As one year ends, we look at one student's view of the plethora of courses on offer and a college principal's view of his role
The number of school-leavers expecting to go on to full-time further and higher education is falling, according to new statistics from the Scottish Executive.
The results, taken from a survey of 17-year-olds conducted just over a year ago (TESS, December 10), show that 59 per cent of females and 46 per cent of males anticipated being in full-time education by now. This contrasts with the previous survey in 1999, when 68 per cent of females and 53 per cent of males anticipated being in full-time education a year on.
The Executive is largely blaming debt, claiming this is putting young people off student life. This is a fair claim, given that many will have student loans and the majority of banks now offer students accounts with interest-free overdraft facilities. Student debt in the UK now stands at a record high of pound;14.6 billion.
The Executive wants to remedy this, with calls being made for the reintroduction of student grants to ease the harsh reality of student finances and ensure the country's academic talents are not denied opportunities, regardless of their background.
Debt alone cannot, however, be enough to scare off potential students. And if it is a matter of debt, why are the numbers of those anticipating going on to work full-time not dramatically increased?
Since 1999, the options available to school leavers have increased, with the introduction of a wider range of college and university courses, and initiatives such as modern apprenticeships. There are now more ways than ever to enter a profession.
Jordan McCarter, a first-year law student at Aberdeen University, did not go straight to university from school. Instead, he opted for a year of working, to give himself more time to decide what he wanted to do. He says he had had "enough of the academic shift and wanted to do something different".
Asked what he thought was causing the fall in school leavers going on to further education, Mr McCarter said: "There are plenty of ways to get on in life other than going to university. Everybody goes to university now as well, and employers will be looking more at personality than just degrees.
"Some of the new degrees might seem appealing but people will be reluctant to take them up because they are not as respected by employers," he added.
Many of the other students I spoke to felt that they were at university only because they could not think of anything better to do or felt it was expected. One girl described going to university as being "just what you do". Many insisted that college and university educations were no longer the be-all and end-all, or felt, like Mr McCarter, that the degree was no longer the holy grail of the jobs market.
Modern apprenticeships have proved very popular among school-leavers and competition for places is fierce. These schemes offer education in a trade simultaneously with an income, which is more than can be said for full-time education, which offers learning but with expenditure attached.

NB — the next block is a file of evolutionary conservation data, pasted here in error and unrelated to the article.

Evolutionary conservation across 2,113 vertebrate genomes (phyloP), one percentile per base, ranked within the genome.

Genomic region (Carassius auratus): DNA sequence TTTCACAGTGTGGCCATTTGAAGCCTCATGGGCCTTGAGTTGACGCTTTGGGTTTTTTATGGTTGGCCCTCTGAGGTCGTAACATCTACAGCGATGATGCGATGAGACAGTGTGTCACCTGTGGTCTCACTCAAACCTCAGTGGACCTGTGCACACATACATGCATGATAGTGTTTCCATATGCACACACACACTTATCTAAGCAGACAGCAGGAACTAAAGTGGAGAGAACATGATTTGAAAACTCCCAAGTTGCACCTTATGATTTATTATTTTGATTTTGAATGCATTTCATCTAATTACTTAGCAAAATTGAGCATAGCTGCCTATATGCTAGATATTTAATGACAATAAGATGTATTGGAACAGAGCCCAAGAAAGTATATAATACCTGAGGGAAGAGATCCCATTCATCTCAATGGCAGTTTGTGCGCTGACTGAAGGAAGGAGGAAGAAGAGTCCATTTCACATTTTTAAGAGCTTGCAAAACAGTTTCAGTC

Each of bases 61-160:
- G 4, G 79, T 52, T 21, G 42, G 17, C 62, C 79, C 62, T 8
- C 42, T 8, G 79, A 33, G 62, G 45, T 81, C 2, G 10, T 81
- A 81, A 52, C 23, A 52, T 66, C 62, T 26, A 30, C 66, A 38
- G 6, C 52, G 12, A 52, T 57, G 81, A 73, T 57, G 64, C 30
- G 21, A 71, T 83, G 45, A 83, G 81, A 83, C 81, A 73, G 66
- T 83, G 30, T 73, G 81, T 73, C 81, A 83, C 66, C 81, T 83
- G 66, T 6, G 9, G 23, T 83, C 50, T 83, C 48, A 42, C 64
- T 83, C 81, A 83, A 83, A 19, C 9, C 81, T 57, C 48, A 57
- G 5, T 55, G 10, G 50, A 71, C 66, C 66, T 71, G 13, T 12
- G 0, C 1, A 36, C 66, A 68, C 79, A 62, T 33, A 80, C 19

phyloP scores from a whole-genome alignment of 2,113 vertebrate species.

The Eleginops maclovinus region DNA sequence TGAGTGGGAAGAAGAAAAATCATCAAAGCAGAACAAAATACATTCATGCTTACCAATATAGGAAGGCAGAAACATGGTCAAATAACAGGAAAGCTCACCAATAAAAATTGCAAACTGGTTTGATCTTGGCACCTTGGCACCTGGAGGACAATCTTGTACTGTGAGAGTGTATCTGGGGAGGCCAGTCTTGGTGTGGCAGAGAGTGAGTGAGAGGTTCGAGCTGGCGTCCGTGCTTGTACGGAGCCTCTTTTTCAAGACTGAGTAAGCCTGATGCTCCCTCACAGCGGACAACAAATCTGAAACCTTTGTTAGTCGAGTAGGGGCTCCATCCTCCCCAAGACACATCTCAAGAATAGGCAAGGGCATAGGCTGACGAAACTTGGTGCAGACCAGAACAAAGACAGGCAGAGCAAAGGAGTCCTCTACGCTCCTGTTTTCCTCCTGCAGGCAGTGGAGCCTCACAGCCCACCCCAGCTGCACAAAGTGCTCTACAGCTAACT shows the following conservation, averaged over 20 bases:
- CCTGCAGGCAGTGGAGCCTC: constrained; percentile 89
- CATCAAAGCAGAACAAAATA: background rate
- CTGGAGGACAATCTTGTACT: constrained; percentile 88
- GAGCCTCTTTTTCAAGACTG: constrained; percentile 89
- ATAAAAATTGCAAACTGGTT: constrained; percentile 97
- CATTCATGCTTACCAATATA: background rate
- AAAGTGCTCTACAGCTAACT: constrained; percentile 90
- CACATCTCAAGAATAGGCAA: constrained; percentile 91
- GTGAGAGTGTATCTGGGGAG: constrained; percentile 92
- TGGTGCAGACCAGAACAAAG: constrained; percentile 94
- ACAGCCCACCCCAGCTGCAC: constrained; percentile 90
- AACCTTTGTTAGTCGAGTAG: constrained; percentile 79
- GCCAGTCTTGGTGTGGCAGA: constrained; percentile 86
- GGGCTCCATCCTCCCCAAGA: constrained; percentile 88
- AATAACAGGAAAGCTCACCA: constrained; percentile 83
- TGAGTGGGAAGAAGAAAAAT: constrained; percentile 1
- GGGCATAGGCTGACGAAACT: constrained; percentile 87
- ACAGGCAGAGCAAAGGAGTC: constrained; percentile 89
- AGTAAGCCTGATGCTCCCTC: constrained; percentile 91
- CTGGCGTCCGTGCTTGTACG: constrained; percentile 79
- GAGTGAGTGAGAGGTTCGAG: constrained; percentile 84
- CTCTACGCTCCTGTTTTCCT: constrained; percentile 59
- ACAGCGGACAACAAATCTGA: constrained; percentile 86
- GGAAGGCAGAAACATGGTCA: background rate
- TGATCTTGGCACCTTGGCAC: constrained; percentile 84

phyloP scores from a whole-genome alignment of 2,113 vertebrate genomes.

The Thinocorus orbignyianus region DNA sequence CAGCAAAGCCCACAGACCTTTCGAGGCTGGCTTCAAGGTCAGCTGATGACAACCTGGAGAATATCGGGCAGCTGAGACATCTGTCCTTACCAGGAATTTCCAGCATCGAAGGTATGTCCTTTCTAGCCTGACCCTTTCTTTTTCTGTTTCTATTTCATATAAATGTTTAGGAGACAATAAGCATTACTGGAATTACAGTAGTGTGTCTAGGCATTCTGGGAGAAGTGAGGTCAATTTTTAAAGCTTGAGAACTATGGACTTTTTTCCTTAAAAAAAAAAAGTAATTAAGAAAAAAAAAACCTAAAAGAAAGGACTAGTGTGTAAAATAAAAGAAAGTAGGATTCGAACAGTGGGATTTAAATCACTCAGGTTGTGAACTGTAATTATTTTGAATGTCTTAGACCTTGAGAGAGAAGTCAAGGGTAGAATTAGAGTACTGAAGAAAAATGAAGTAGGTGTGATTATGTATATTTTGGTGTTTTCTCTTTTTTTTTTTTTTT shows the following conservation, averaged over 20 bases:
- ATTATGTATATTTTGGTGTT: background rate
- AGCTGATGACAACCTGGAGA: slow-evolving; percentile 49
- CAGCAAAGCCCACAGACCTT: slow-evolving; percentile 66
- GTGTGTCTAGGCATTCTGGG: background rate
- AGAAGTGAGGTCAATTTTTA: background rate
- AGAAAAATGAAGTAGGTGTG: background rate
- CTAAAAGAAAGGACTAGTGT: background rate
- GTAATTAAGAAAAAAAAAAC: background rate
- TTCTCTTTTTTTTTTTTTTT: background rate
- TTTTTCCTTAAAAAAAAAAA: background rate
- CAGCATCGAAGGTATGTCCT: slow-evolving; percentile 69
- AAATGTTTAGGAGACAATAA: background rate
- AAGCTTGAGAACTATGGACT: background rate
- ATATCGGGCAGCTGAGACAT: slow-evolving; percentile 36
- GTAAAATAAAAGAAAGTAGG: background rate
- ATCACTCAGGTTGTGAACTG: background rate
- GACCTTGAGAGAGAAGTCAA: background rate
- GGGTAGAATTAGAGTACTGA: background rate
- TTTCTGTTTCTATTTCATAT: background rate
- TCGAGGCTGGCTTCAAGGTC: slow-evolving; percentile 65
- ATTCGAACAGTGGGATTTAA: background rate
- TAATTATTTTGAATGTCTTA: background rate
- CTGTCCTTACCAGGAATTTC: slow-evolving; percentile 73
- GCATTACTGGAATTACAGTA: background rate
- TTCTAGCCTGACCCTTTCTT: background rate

The range of courses available now is enormous and, whereas figures were higher five years ago when the number of courses in Scotland was more limited, perhaps it is the case that there is too much variety, making the decision about what to do even more difficult.
The Executive survey also shows a fall in the numbers who anticipated going straight into full-time work after school - down from a third to just 25 per cent. With both figures falling, this would suggest that pupils are confused about their futures.
Three-quarters of pupils in the survey said they had spoken individually to a careers adviser during S4, and 28 per cent had visited outside school hours (up 4 per cent on 1999). The advice is clearly there and being widely used, but it seems students are not for committing themselves.
With the increased number of options now available, it is possible that school leavers are considering other options rather than going on to university or college simply because they are expected to or because everyone else is.
Many are taking a year out to allow them a break from study and to do something a bit different while they can still afford it. Again, there are now more opportunities than ever to do this.
With degrees and HNDs seemingly ubiquitous these days, their currency appears devalued to the clear-eyed school leaver - like a winning lottery ticket owned by the entire population. If there is uncertainty over what to study too, many potential students will be left asking what is the point in doing courses they are unsure about, and spending all that money but not having the guarantee of a job at the end of it.
The figures will always be subject to change, as different groups' views will vary, but it is now up to the Executive to take the doubt out of these options and focus on the job prospects certain courses offer, rather than just the courses themselves. Contrary to popular belief, students do want to work. They just need to be shown the way.
Rory Macdonald is a freelance journalist and a student at the University of Aberdeen.